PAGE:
Subjects large or small, both the Sea Dragon 3000F Auto and the 2000F have enough power for the job
2. Flexible (Literally) and Expandable
Various mounting options were also made available, including the Flex-Connect YS adapter for the SeaLife Flex-Connect system, as well as one-inch ball joint adapters, which allowed me to shoot my Panasonic Lumix GH5 with the lights mounted on my regular arms. With either the 3000F Auto or 2000F, a single light or a pair can be purchased in a kit with either a Flex-Connect single tray and one grip or dual tray and two grips. Further expansion is possible by adding a couple of flex arms. (I must admit, saying goodbye to balls and clamps is a breath of fresh air!)
For my testing, I also changed things up geographically—new lights, new sites!—switching from Bali and Komodo to north Sulawesi’s awesome Bunaken National Park, with the help and services of Dive Safari Asia, a brilliant full service dive travel agent catering to those who want a more personal touch, and my exceptional host, Siladen Resort, which has a reputation for being one of the best dive resorts in Bunaken and knows just what underwater shooters need.
Similar to Komodo or Bali, Bunaken consistently keeps underwater image-makers covered with a huge diversity of subjects, providing the perfect testing grounds for the new lights. Its shallow reefs, walls, and endless parade of green sea turtles provide a surplus of cooperative wide-angle subjects, while the mucky shores of the mainland contain some excellent sites for macro critters.
At 3,000 lumens, the Sea Dragon 3000F provides enough light to illuminate this large female green sea turtle resting in the wall’s overhang (SeaLife DC2000, 2x Sea Dragon 3000F Auto, SeaLife 0.5x Wide Angle Dome Lens, f/1.8, 1/160s, ISO 125)
While 2,000 lumens is an ample amount of light for wide-angle video if you choose your subjects carefully, the Sea Dragon 2000F light were most useful for macro photo and video (SeaLife DC2000, 2x Sea Dragon 2000F, SeaLife Super Macro Lens, f/1.8, 1/160s, ISO 125)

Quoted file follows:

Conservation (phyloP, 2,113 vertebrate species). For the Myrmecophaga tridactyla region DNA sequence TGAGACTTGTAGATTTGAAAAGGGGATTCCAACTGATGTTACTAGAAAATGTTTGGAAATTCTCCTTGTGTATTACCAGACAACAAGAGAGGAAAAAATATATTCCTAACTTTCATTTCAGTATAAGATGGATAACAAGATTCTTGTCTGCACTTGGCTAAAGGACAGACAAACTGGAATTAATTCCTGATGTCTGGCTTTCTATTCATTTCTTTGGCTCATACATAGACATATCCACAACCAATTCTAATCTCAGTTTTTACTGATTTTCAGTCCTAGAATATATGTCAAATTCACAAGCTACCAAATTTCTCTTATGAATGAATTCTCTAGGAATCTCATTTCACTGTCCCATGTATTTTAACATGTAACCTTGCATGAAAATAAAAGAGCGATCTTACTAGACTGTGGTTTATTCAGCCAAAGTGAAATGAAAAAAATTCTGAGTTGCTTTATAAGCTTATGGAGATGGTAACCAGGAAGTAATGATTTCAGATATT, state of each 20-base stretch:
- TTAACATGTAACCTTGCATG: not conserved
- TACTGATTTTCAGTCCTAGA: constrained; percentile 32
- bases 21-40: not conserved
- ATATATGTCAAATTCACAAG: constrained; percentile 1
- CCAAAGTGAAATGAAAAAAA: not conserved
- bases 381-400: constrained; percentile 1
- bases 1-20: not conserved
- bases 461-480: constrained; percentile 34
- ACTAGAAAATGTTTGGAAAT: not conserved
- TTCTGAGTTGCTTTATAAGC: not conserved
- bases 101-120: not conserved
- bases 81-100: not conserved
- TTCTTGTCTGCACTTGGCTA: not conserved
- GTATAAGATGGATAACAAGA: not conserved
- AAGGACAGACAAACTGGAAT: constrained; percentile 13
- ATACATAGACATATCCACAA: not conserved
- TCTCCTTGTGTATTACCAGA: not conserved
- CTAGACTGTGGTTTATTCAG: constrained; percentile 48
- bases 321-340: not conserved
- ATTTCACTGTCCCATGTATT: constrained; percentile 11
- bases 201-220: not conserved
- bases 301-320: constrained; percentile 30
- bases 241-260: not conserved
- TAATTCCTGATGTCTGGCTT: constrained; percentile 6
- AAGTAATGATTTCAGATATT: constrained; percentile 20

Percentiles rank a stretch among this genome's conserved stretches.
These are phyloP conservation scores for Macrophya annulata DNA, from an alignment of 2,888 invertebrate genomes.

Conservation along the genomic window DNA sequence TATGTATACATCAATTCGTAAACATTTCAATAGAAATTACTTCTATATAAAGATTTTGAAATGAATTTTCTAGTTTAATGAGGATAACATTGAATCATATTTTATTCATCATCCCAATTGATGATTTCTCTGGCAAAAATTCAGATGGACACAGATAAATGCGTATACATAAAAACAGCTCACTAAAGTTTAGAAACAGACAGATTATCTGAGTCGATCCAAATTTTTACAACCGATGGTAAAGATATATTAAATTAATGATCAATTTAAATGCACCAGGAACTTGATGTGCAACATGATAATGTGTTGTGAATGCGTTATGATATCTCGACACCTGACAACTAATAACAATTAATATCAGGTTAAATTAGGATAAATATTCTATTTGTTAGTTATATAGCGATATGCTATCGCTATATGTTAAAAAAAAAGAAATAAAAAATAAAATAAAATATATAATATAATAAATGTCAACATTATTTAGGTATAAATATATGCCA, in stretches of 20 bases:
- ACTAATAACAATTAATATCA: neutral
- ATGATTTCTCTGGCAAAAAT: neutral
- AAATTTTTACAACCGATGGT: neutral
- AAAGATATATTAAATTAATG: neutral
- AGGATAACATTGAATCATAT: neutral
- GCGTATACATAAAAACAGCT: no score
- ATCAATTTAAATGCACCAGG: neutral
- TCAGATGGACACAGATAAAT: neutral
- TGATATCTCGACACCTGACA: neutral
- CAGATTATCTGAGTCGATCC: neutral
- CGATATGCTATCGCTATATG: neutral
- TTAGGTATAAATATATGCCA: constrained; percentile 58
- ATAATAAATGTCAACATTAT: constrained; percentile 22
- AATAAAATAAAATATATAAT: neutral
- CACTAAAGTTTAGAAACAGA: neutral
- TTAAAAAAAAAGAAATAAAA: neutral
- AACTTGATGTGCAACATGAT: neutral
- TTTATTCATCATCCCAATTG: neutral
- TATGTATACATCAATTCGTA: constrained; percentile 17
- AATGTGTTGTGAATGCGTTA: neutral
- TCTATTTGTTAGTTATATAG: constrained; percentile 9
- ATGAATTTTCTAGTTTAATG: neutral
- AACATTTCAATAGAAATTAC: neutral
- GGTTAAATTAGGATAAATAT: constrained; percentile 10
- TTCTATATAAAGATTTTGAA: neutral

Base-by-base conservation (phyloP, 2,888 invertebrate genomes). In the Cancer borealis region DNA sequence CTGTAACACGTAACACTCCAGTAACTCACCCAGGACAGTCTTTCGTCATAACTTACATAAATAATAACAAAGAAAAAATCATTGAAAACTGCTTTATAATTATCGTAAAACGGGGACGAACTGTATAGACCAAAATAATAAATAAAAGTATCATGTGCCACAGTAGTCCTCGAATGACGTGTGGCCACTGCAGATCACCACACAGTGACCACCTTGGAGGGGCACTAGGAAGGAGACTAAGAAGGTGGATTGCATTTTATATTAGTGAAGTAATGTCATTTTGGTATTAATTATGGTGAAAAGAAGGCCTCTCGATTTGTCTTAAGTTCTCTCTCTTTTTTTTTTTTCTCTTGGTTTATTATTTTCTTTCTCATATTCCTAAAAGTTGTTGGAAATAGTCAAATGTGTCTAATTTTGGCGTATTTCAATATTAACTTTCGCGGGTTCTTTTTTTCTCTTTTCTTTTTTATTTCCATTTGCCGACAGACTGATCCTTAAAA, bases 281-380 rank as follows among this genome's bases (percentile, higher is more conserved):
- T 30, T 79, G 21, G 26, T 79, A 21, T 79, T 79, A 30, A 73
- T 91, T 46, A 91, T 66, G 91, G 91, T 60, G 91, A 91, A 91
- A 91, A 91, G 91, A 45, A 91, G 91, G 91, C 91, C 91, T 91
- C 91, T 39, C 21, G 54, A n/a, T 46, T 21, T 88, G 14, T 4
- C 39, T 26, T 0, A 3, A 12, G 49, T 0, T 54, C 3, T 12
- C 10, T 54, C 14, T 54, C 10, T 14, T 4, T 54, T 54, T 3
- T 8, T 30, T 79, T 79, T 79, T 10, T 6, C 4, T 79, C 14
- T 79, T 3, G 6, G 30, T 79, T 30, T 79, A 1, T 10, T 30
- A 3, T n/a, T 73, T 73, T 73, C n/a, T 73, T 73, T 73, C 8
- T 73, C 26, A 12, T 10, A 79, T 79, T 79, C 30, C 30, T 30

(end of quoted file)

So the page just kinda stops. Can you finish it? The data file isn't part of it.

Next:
3. Taking on (Almost) Any Subject
In use, the 3000F Auto and 2000F proved to be just as easy as working with previous models of Sea Dragon lights. Thanks to the very pleasing color temperature and high CRI of 80, both lights offer wide, even beams that I found to be suitable for most subjects, big or small.
Although the lights have a difference of 1,000 lumens at maximum output, I found as long as I kept a few basic film and photo principles in mind, I could still get some very nice results with either pair of lights. That being said, in both cases, it did prove to be a bit more challenging to bring out the natural colors of reefscapes or large fish schools, since not only are we talking about working with big wide-angle subjects but also competing with the sun to illuminate these subjects.
Given the lack of natural light beneath, this jetty provided the ideal testing grounds for the lights, which successfully brought out the natural colors of the coral (SeaLife DC2000, 2x Sea Dragon 3000F Auto, SeaLife 0.5x Wide Angle Dome Lens, f/2.5, 1/320s, ISO 125)
Keeping the sun behind the photographer and making use of the SeaLife DC2000’s custom white balance, while also using just a touch of light from the Sea Dragon 2000F lights, it was possible to achieve nice, natural colors throughout the frame (SeaLife DC2000, 2x Sea Dragon 2000F, SeaLife 0.5x Wide Angle Dome Lens, f/2.5, 1/320s, ISO 125)
The first thing to consider when shooting with either of these lights is the location of the sun. Even the most powerful continuous lights on the market would fall short of exposing a subject when shooting into the sun. With that in mind, I always made sure the sun was behind me or at either side when I was shooting.
Another thing I did that really helped make the colors pop was to set a custom white balance by calibrating off my hand—something the SeaLife DC2000 camera makes very easy—or by selecting the Snorkel white balance preset. I could then use the lights in combination with the selected white balance to enhance the foreground colors with the help of the artificial light while the background reef would still maintain a nice natural color brought out by the sun.
When I used the 2000Fs for larger subjects, I noticed that if I just moved a bit closer—six inches to a foot—I could usually make up for the difference in light output compared with the 3000Fs (at the cost of a slightly reduced field of view). That being said, for certain subjects and compositions, that just wasn’t possible: With the dual light setup you’d use for shooting wide angle, the 6,000 lumens of the 3000Fs versus the 4,000 lumens of the 2000Fs is significant enough to give you that bit extra shooting flexibility.